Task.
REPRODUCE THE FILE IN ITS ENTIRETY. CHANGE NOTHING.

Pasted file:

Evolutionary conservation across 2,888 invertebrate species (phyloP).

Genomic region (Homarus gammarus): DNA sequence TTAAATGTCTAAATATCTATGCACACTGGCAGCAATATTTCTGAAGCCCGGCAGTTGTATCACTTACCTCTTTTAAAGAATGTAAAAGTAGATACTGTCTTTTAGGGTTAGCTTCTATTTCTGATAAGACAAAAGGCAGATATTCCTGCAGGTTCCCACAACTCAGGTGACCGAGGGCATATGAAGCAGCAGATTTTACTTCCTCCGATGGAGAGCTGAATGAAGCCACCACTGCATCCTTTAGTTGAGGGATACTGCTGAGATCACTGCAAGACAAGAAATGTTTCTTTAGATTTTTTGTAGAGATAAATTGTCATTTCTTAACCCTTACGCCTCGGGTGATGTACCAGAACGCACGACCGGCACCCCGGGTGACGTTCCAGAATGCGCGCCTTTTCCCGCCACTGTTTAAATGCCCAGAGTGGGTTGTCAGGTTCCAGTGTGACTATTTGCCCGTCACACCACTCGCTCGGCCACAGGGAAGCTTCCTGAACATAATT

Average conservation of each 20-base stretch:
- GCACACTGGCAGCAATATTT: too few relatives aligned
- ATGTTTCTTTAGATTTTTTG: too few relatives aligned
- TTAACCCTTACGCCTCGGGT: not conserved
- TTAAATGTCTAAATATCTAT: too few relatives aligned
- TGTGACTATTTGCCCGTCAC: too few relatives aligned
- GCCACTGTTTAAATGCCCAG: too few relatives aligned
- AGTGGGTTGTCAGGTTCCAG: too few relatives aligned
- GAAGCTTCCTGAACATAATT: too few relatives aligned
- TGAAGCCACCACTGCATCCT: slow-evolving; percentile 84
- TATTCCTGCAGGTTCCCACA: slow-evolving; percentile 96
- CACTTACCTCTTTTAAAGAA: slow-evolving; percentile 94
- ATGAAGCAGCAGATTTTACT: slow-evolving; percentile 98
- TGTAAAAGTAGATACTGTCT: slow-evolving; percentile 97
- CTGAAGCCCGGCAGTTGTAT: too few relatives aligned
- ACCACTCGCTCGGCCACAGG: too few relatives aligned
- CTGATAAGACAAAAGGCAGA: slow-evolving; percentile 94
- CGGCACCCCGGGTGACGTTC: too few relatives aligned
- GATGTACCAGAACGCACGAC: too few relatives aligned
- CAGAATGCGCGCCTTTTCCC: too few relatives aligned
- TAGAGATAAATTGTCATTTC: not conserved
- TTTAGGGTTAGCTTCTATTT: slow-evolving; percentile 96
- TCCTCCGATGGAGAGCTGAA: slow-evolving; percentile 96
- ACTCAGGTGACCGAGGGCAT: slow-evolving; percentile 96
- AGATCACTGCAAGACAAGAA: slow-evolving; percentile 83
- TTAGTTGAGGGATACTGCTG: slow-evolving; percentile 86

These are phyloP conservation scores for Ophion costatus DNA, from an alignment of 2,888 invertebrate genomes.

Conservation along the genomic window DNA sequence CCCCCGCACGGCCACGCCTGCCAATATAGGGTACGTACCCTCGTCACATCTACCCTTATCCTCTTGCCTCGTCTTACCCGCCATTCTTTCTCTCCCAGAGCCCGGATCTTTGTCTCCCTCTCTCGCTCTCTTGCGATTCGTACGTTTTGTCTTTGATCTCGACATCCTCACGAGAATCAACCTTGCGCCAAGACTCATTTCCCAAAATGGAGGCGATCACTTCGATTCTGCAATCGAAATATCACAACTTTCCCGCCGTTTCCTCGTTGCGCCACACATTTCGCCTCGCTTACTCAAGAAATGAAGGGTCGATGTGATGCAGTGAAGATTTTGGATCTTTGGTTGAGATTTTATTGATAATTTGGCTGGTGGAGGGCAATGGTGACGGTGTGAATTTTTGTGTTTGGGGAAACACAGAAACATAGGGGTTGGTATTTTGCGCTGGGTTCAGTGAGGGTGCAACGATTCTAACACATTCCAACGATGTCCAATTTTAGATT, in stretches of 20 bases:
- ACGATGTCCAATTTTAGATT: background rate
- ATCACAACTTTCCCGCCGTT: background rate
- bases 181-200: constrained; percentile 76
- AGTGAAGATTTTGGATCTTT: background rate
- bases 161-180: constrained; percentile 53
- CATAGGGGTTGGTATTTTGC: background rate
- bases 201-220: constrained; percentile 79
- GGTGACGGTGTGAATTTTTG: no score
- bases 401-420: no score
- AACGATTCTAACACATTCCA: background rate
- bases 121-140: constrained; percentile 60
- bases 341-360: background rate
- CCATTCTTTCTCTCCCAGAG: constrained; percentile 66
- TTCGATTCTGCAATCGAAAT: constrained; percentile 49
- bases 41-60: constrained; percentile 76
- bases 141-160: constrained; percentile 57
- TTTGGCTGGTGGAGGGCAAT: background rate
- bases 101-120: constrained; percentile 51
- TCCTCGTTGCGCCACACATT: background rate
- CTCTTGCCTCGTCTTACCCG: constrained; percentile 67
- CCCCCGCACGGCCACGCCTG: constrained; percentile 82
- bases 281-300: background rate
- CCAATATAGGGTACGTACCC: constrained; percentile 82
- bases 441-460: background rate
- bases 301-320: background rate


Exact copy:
Evolutionary conservation across 2,888 invertebrate species (phyloP).

Genomic region (Homarus gammarus): DNA sequence TTAAATGTCTAAATATCTATGCACACTGGCAGCAATATTTCTGAAGCCCGGCAGTTGTATCACTTACCTCTTTTAAAGAATGTAAAAGTAGATACTGTCTTTTAGGGTTAGCTTCTATTTCTGATAAGACAAAAGGCAGATATTCCTGCAGGTTCCCACAACTCAGGTGACCGAGGGCATATGAAGCAGCAGATTTTACTTCCTCCGATGGAGAGCTGAATGAAGCCACCACTGCATCCTTTAGTTGAGGGATACTGCTGAGATCACTGCAAGACAAGAAATGTTTCTTTAGATTTTTTGTAGAGATAAATTGTCATTTCTTAACCCTTACGCCTCGGGTGATGTACCAGAACGCACGACCGGCACCCCGGGTGACGTTCCAGAATGCGCGCCTTTTCCCGCCACTGTTTAAATGCCCAGAGTGGGTTGTCAGGTTCCAGTGTGACTATTTGCCCGTCACACCACTCGCTCGGCCACAGGGAAGCTTCCTGAACATAATT

Average conservation of each 20-base stretch:
- GCACACTGGCAGCAATATTT: too few relatives aligned
- ATGTTTCTTTAGATTTTTTG: too few relatives aligned
- TTAACCCTTACGCCTCGGGT: not conserved
- TTAAATGTCTAAATATCTAT: too few relatives aligned
- TGTGACTATTTGCCCGTCAC: too few relatives aligned
- GCCACTGTTTAAATGCCCAG: too few relatives aligned
- AGTGGGTTGTCAGGTTCCAG: too few relatives aligned
- GAAGCTTCCTGAACATAATT: too few relatives aligned
- TGAAGCCACCACTGCATCCT: slow-evolving; percentile 84
- TATTCCTGCAGGTTCCCACA: slow-evolving; percentile 96
- CACTTACCTCTTTTAAAGAA: slow-evolving; percentile 94
- ATGAAGCAGCAGATTTTACT: slow-evolving; percentile 98
- TGTAAAAGTAGATACTGTCT: slow-evolving; percentile 97
- CTGAAGCCCGGCAGTTGTAT: too few relatives aligned
- ACCACTCGCTCGGCCACAGG: too few relatives aligned
- CTGATAAGACAAAAGGCAGA: slow-evolving; percentile 94
- CGGCACCCCGGGTGACGTTC: too few relatives aligned
- GATGTACCAGAACGCACGAC: too few relatives aligned
- CAGAATGCGCGCCTTTTCCC: too few relatives aligned
- TAGAGATAAATTGTCATTTC: not conserved
- TTTAGGGTTAGCTTCTATTT: slow-evolving; percentile 96
- TCCTCCGATGGAGAGCTGAA: slow-evolving; percentile 96
- ACTCAGGTGACCGAGGGCAT: slow-evolving; percentile 96
- AGATCACTGCAAGACAAGAA: slow-evolving; percentile 83
- TTAGTTGAGGGATACTGCTG: slow-evolving; percentile 86

These are phyloP conservation scores for Ophion costatus DNA, from an alignment of 2,888 invertebrate genomes.

Conservation along the genomic window DNA sequence CCCCCGCACGGCCACGCCTGCCAATATAGGGTACGTACCCTCGTCACATCTACCCTTATCCTCTTGCCTCGTCTTACCCGCCATTCTTTCTCTCCCAGAGCCCGGATCTTTGTCTCCCTCTCTCGCTCTCTTGCGATTCGTACGTTTTGTCTTTGATCTCGACATCCTCACGAGAATCAACCTTGCGCCAAGACTCATTTCCCAAAATGGAGGCGATCACTTCGATTCTGCAATCGAAATATCACAACTTTCCCGCCGTTTCCTCGTTGCGCCACACATTTCGCCTCGCTTACTCAAGAAATGAAGGGTCGATGTGATGCAGTGAAGATTTTGGATCTTTGGTTGAGATTTTATTGATAATTTGGCTGGTGGAGGGCAATGGTGACGGTGTGAATTTTTGTGTTTGGGGAAACACAGAAACATAGGGGTTGGTATTTTGCGCTGGGTTCAGTGAGGGTGCAACGATTCTAACACATTCCAACGATGTCCAATTTTAGATT, in stretches of 20 bases:
- ACGATGTCCAATTTTAGATT: background rate
- ATCACAACTTTCCCGCCGTT: background rate
- bases 181-200: constrained; percentile 76
- AGTGAAGATTTTGGATCTTT: background rate
- bases 161-180: constrained; percentile 53
- CATAGGGGTTGGTATTTTGC: background rate
- bases 201-220: constrained; percentile 79
- GGTGACGGTGTGAATTTTTG: no score
- bases 401-420: no score
- AACGATTCTAACACATTCCA: background rate
- bases 121-140: constrained; percentile 60
- bases 341-360: background rate
- CCATTCTTTCTCTCCCAGAG: constrained; percentile 66
- TTCGATTCTGCAATCGAAAT: constrained; percentile 49
- bases 41-60: constrained; percentile 76
- bases 141-160: constrained; percentile 57
- TTTGGCTGGTGGAGGGCAAT: background rate
- bases 101-120: constrained; percentile 51
- TCCTCGTTGCGCCACACATT: background rate
- CTCTTGCCTCGTCTTACCCG: constrained; percentile 67
- CCCCCGCACGGCCACGCCTG: constrained; percentile 82
- bases 281-300: background rate
- CCAATATAGGGTACGTACCC: constrained; percentile 82
- bases 441-460: background rate
- bases 301-320: background rate